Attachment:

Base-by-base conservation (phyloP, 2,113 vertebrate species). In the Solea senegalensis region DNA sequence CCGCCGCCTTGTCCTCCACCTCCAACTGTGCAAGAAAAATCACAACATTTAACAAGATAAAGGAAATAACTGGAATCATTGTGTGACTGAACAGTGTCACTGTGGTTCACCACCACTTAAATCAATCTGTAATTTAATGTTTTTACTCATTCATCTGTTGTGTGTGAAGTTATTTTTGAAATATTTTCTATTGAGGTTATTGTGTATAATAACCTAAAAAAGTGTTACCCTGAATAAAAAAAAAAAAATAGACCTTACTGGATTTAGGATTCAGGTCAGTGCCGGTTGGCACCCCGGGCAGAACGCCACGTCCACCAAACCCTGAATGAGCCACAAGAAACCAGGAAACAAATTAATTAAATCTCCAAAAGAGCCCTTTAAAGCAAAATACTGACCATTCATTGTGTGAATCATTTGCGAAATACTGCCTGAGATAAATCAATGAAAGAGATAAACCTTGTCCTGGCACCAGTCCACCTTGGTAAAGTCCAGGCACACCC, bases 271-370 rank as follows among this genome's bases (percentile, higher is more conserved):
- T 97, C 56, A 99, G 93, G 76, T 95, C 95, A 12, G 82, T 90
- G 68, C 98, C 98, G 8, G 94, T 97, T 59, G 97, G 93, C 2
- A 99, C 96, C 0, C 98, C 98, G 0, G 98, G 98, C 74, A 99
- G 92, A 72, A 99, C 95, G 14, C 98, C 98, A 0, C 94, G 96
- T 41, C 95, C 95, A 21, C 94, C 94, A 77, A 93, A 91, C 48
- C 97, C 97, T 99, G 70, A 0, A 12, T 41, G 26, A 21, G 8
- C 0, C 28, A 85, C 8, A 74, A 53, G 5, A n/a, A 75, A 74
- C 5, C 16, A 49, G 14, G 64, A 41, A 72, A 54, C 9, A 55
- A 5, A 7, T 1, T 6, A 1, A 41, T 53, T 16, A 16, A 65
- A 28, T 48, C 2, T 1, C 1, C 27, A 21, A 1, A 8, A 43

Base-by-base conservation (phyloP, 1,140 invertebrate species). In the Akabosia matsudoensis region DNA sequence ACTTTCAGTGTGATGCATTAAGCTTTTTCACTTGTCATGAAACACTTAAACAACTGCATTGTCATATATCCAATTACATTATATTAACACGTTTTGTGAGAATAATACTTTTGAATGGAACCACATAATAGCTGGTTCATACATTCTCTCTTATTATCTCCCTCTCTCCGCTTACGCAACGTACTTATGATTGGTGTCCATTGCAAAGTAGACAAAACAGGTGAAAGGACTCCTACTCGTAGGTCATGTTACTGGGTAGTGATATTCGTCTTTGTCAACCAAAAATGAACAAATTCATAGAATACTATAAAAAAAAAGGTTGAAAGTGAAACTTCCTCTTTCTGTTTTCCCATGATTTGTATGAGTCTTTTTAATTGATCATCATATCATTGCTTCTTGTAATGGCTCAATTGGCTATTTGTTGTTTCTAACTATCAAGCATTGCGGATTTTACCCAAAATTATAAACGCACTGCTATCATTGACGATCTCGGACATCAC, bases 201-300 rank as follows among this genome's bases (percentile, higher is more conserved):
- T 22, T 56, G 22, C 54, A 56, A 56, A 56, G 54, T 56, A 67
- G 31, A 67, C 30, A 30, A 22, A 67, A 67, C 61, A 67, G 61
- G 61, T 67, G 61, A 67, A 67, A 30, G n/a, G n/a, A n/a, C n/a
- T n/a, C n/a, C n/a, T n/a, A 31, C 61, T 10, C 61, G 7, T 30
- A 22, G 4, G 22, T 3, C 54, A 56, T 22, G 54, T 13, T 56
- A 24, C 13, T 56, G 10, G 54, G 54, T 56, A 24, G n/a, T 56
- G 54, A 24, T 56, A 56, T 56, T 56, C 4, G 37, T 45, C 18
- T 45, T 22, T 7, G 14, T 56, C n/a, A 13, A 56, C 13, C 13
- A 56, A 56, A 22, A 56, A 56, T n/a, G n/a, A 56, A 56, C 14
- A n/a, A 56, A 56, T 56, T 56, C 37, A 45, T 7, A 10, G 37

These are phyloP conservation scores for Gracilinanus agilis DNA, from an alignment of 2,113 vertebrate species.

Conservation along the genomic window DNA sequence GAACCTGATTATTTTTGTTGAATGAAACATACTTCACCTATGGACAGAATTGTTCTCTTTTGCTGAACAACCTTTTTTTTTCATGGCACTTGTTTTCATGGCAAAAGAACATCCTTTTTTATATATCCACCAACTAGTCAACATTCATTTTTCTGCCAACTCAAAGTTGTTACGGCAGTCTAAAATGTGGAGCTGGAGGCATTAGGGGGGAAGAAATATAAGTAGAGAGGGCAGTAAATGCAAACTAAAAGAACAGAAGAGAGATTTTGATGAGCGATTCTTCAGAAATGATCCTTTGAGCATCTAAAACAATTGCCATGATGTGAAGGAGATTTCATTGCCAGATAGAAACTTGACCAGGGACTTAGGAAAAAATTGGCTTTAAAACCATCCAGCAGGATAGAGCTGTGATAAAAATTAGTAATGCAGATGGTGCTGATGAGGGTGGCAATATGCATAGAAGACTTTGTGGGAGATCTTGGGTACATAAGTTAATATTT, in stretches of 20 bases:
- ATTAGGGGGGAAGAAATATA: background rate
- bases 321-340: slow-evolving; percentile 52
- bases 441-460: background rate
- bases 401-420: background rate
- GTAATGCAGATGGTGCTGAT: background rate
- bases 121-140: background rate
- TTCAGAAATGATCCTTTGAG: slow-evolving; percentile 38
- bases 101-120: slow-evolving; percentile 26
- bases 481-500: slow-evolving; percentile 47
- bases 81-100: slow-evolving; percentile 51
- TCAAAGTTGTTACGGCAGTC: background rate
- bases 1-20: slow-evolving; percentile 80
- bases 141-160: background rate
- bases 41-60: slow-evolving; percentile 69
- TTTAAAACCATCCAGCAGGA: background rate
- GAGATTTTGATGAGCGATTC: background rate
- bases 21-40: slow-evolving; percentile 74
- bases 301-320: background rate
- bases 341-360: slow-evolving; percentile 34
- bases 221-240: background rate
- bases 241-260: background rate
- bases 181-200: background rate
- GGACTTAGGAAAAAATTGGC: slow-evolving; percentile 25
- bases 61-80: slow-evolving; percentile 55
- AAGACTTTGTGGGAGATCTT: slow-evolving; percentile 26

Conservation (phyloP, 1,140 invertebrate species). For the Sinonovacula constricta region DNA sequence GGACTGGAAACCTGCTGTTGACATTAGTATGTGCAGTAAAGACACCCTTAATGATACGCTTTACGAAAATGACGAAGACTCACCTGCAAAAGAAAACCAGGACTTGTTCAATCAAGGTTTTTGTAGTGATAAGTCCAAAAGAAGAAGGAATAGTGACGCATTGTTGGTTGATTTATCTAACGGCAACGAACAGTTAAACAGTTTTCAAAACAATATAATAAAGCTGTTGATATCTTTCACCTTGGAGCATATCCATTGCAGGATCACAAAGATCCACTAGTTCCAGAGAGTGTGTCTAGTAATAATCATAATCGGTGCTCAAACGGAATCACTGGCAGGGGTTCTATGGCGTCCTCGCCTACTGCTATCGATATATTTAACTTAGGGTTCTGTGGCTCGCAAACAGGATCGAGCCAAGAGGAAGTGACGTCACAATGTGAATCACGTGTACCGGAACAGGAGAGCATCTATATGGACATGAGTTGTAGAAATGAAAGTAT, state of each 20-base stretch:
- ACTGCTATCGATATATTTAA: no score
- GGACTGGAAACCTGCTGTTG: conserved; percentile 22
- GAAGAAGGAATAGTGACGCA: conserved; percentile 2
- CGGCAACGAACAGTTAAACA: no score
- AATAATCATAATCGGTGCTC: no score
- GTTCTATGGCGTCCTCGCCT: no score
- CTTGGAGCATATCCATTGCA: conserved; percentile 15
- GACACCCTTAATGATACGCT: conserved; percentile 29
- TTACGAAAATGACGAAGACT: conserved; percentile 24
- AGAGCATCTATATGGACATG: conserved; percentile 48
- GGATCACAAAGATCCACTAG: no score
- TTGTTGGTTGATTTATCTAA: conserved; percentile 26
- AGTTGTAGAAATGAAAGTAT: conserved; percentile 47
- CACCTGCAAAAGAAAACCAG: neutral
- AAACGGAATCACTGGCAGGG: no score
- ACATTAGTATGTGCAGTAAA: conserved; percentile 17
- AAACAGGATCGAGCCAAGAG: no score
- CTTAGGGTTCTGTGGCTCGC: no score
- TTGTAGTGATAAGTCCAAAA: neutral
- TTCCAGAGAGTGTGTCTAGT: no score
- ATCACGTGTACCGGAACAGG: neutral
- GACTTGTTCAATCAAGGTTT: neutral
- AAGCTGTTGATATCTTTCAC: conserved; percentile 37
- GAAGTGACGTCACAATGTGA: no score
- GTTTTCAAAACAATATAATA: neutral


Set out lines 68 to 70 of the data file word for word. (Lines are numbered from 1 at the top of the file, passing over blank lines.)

- CTTAGGGTTCTGTGGCTCGC: no score
- TTGTAGTGATAAGTCCAAAA: neutral
- TTCCAGAGAGTGTGTCTAGT: no score